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Stations Featuring
Quiet Riot

    Classic Metal

    Classic Metal
    2 songs

    Hair Metal

    Hair Metal
    4 songs

    Awesome '80s

    Awesome '80s
    1 song

    Shuffle Hits

    Shuffle Hits
    1 song

Albums by
Quiet Riot

Top Songs by
Quiet Riot

  1.   Song
    Popularity
  2.   Cum on Feel the Noize
  3.   Metal Health (Bang Your Head)
  4.   Mama Weer All Crazee Now
  5.   Slick Black Cadillac
  6.   The Wild and the Young
  7.   Bang Your Head (Metal Health)
  8.   Highway to Hell
  9.   Party All Night
  10.   Twilight Hotel
  11.   Scream and Shout
  12.   Cum on Feel Noize
  13.   Battle Axe
  14.   Let's Go Crazy
  15.   Danger Zone
  16.   Let's Get Crazy
  17.   Sign of the Times
  18.   Love's a Bitch
  19.   Alive and Well
  20.   Angry
  21.   Coppin' a Feel
  22.   Stay With Me Tonight
  23.   Road Rage
  24.   Gonna Have a Riot
  25.   Against the Wall
  26.   Overworked and Underpaid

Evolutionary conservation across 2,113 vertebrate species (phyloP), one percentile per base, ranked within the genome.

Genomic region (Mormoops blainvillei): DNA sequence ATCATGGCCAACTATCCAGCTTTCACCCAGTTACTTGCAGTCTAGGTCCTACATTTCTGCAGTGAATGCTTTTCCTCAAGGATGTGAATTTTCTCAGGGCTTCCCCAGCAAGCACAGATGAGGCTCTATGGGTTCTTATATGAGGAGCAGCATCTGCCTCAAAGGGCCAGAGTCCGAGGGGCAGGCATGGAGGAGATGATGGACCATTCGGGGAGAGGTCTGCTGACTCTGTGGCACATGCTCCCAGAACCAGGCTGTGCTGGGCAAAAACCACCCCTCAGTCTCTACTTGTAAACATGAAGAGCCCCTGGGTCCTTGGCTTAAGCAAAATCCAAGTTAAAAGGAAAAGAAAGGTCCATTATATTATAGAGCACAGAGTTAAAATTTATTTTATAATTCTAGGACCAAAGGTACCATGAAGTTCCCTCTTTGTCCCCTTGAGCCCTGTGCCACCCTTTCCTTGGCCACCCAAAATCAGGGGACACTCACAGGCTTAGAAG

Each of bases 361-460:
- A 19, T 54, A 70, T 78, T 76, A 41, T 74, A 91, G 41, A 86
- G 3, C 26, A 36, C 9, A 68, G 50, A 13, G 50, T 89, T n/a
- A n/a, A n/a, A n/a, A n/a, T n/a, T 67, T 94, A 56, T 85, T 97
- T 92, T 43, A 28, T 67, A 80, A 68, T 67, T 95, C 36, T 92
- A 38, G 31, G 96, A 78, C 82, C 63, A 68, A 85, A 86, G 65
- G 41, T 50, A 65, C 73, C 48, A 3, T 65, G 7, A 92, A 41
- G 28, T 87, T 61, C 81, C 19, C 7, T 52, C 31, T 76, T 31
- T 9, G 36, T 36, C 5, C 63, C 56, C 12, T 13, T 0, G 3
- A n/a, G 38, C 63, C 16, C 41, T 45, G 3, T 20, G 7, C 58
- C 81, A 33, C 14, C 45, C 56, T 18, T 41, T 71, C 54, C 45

27.   Slave to Love
  28.   Condition Critical
  29.   Thunderbird
  30.   Run for Cover
  31.   Winners Take All
  32.   Put up or Shut Up
  33.   Wasted
  34.   Freak Flag
  35.   Dirty Money
  36.   Empty Rooms
  37.   Never You Mind
  38.   Hey Little Sister
  39.   Let It Go
  40.   Snake Charmer
  41.   DJ Talking with Kevin
  42.   Carlos Cavazo Guitar Solo
  43.   Frankie Banali Drum Solo
  44.   Don't Wan't To Let You Go
  45.   Anytime You Want Me
  46.   Swinging Lumber
  47.   Too Much Information
  48.   Slam Dunk (Way to Go!)
  49.   The Ritual
  50.   Don't Know What I Want
  51.   Helping Hands
  52.   Still of the Night
  53.   Rise or Fall
  54.   Down and Dirty
  55.   (We Were) Born to Rock
  56.   Bad Boy
  57.   Red Alert
  58.   Stomp Your Hands, Clap Your Feet
  59.   Breathless
  60.   Don't Wanna Let You Go
  61.   In a Rush
  62.   Don't Wanna Be Your Fool
  63.   King of the Hill
  64.   Callin' the Shots
  65.   Run to You
  66.   I'm Fallin'
  67.   The Joker
  68.   Band Intros
  69.   Empty Promises
  70.   Sledge Hammer
  71.   I Don't Need You Anymore
  72.   Bang Your Head (Metal Health) 2006
  73.   The Pump
  74.   Bass Case
  75.   Main Attraction
  76.   Wreckless
  77.   Lunar Obsession
  78.   The Seeker
  79.   Guitar Solo
  80.   Nothing but Trouble